Qualcomm faces antitrust probe in China


China's crackdown on corporate malpractice continues, and this time Qualcomm is in the firing line.

Beijing's National Development and Reform Commission has launched an antitrust investigation into Qualcomm, the company said in a brief statement.

Qualcomm (QCOM) said the Chinese government agency had not revealed the substance of the investigation. The company wasn't aware of any charge that it had broken anti-monopoly laws, it added.

The Chinese government is waging a campaign against market abuse and corruption, which has led to greater scrutiny of corporate practices that affect the prices consumers pay. Qualcomm is the latest foreign company to be netted in the crackdown.

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Last month, state media fingered Starbucks for charging too much for coffee. In August, the government levied a $108 million fine against six dairy companies including Danone (DANOY) and Mead Johnson (MJN) for unfairly fixing the price infant formula products. And earlier this year, several foreign drugmakers, including GlaxoSmithKline, (GLAXF)were placed under investigation over bribery allegations.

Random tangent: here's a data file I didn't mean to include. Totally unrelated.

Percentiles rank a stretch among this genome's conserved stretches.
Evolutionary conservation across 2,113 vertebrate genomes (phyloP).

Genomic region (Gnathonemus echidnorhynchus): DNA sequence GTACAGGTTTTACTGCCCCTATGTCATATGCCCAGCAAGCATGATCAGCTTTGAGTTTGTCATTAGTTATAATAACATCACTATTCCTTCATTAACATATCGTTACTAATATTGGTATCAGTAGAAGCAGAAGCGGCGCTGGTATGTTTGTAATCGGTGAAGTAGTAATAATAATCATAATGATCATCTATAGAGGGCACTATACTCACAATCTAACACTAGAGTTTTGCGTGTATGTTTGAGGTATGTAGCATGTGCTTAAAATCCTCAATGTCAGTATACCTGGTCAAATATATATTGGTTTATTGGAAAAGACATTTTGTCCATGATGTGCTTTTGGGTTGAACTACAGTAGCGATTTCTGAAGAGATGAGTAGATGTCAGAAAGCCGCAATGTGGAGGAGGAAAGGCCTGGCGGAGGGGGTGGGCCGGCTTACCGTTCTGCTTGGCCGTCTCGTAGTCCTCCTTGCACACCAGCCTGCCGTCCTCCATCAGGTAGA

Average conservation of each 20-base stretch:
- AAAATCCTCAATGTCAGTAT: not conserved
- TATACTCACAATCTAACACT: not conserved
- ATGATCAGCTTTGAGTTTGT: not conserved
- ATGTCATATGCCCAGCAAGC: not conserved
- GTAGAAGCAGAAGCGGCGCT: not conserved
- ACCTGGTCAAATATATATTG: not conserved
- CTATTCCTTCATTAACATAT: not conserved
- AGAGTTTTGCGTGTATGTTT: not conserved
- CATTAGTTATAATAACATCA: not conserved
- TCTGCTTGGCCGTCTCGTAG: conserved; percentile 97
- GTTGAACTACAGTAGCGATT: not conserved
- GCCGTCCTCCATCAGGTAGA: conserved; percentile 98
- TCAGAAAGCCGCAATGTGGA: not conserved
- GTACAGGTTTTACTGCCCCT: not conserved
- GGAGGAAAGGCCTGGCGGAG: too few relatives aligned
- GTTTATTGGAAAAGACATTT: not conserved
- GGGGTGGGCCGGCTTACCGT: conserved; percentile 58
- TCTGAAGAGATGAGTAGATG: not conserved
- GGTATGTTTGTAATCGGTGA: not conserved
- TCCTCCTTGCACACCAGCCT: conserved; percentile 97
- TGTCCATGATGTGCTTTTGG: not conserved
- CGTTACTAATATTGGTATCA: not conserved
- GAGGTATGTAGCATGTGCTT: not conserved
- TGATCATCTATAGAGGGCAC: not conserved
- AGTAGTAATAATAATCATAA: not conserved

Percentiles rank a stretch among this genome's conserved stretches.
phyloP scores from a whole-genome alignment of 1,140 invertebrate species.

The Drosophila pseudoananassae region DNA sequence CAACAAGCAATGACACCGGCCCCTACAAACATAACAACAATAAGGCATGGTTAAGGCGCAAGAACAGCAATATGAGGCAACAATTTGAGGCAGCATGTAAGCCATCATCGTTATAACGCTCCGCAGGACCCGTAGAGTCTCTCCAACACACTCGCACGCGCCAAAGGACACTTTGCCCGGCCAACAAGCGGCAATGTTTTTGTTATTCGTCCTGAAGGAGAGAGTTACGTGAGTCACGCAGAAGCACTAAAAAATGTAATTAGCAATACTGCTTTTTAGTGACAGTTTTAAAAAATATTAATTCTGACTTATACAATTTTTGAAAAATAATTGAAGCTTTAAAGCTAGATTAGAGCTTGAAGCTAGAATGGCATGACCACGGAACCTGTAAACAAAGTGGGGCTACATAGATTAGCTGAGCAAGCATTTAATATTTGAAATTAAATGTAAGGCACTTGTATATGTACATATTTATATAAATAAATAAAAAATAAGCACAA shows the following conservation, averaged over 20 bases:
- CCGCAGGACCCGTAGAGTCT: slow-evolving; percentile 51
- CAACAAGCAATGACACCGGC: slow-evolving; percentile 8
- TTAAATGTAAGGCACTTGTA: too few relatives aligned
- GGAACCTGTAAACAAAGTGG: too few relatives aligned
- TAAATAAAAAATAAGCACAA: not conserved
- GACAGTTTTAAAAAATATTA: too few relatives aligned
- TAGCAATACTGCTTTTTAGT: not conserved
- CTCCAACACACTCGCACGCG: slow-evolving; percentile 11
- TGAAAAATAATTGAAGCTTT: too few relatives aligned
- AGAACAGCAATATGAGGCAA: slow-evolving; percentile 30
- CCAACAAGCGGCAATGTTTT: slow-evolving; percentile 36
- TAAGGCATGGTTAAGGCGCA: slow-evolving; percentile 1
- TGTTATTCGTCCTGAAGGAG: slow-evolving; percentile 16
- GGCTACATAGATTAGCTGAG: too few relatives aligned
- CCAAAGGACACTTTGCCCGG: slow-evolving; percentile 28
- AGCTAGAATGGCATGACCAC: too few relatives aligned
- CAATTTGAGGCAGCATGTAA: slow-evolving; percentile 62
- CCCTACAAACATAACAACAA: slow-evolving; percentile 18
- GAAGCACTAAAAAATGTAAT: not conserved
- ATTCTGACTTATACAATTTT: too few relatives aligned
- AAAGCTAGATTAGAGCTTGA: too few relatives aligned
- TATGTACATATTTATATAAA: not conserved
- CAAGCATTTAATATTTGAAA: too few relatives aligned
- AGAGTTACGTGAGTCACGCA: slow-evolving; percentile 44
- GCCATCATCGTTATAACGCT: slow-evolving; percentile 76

Qualcomm, which makes chips for smartphones and tablets, is keen to expand in China, especially as the country prepares to adopt the next generation of high speed technology for mobile networks, known as long-term evolution.

"Looking forward, we expect continued strong growth of 3G and 3G/4G multimode devices around the world, particularly in China with the anticipated launch of LTE," Qualcomm CEO Paul Jacobs said earlier this month.

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